- Associated Press - Friday, November 16, 2018

OKLAHOMA CITY (AP) - Funeral services are this weekend in Oklahoma for two Korean War soldiers whose remains were recently identified after they died two days apart in what is described as a running battle with North Korean forces during the early stages of the war.

Services will be Saturday in Idabel for Army Pvt. Charles Kaniatobe of Idabel and on Sunday in Bokchito for Army Pfc. Mathis Ball Jr. of McKinney, Texas.

Charles Kaniatobe, a member of Company A, 1st Battalion, 21st Infantry Regiment, 24th Infantry Division, was 21 when he was declared missing July 10, 1950, a day after a battle near the town of Chonui, as the North Korean forces attempted to drive to what was then known as Taejon in an attempt to occupy it, according to Defense POW/MIA Accounting Agency spokesman Chuck Pritchard.

Ball, known by his family as J.R. and a member of Company M, 3rd Battalion, 21st Infantry Regiment, 24th Infantry Division, was 20 when he was declared missing July 12, 1950, following combat with the same North Korean regiment near Choch’iwon, South Korea, about 5 miles (8 kilometers) from where Kaniatobe disappeared, according to Pritchard.

“The battle went on until September when the North Koreans finally retreated,” Pritchard said.

Hobert Ball of Waurika, Ball’s nephew, said Friday that there are no words to describe his feelings of bringing home an uncle he never met.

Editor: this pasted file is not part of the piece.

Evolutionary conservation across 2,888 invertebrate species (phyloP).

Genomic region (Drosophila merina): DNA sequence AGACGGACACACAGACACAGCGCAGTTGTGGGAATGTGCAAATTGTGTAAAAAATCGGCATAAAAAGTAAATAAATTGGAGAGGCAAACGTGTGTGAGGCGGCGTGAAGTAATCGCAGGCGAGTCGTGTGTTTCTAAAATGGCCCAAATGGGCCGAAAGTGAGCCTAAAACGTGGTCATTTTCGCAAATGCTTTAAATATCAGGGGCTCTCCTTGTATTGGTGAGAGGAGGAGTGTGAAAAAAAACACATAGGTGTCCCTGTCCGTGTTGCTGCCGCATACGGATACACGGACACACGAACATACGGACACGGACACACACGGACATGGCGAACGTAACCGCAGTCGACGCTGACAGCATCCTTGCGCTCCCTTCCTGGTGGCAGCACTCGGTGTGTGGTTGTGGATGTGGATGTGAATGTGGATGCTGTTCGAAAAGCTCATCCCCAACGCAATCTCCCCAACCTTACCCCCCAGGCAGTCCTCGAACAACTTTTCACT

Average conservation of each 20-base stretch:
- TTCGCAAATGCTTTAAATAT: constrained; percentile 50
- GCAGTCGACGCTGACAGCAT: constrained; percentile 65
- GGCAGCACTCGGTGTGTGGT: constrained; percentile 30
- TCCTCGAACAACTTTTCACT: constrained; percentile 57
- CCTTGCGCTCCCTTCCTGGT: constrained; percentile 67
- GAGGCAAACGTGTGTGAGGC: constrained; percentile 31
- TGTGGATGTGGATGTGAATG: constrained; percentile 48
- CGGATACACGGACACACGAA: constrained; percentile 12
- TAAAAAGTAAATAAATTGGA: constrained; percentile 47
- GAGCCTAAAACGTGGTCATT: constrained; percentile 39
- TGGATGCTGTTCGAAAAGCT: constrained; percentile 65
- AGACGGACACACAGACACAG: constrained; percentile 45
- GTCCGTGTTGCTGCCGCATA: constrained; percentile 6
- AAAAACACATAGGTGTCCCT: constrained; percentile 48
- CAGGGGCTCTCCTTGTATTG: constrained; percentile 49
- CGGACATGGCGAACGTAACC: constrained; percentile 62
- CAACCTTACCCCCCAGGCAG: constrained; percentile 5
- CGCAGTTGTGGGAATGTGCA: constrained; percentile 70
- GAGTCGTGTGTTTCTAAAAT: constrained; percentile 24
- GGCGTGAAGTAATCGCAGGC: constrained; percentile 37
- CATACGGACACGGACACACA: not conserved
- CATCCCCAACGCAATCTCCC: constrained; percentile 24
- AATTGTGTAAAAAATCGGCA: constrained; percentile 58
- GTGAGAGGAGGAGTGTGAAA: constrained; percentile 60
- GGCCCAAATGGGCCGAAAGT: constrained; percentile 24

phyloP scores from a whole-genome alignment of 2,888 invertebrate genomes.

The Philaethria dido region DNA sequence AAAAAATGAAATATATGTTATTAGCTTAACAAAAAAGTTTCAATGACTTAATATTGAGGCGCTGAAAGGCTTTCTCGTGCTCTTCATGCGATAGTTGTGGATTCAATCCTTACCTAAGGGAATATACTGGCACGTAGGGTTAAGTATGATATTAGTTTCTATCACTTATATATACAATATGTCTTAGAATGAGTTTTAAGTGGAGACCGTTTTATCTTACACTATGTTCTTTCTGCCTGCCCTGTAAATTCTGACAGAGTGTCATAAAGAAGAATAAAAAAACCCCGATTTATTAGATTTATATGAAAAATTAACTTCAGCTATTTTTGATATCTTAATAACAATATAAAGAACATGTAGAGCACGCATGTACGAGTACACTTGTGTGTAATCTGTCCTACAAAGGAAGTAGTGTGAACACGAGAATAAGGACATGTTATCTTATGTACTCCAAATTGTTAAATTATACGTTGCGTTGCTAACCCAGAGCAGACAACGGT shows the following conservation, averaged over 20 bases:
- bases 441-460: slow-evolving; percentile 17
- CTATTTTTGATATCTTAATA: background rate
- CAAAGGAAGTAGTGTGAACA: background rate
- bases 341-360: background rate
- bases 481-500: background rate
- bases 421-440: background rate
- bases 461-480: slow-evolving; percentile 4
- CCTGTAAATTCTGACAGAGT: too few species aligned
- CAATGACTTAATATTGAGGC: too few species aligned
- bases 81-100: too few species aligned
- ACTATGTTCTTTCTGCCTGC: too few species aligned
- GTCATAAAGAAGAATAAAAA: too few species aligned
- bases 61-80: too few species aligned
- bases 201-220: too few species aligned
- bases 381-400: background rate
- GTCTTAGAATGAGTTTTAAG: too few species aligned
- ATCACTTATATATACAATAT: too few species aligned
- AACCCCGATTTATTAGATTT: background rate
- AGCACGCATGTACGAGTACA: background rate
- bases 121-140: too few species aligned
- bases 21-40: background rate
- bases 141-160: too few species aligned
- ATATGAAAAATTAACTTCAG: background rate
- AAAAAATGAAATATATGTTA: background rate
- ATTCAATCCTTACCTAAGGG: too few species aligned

“Not really, I couldn’t believe it when they called me and told me they identified him” using DNA and other evidence, Ball said.

“Grandmother kept his picture on the wall till the day she died, they never knew what happened to him,” Ball said.

Rick Kaniatobe, a nephew of Charles Kaniatobe who also never met his uncle, said his father, Jim, is the oldest surviving sibling and remembers hunting and fishing with his brother, who was five years older.

“He was happy, because even though it’s been such a long time … people had made it up in their minds and hearts that this day would never come,” Rick Kaniatobe said. “He’s not going to really get to see his brother, but his remains are coming home, Charles is coming home. That’s what my grandparents had hoped for.” Kaniatobe said.

“I’ve heard so much about him I feel like I knew him,” Hobert Ball said about his uncle, adding that he once met a man who said he had served with his uncle.

“He said he had been shot multiple, multiple times and J.R. dragged him up under a tree for cover, then went to get help. He saved his life,” Ball said.

The remains of both men were among hundreds of bodies of soldiers recovered in October 1950 and later sent to Hawaii, but remained unknown until DNA tests confirmed their identities, Ball in August and Kaniatobe in September.

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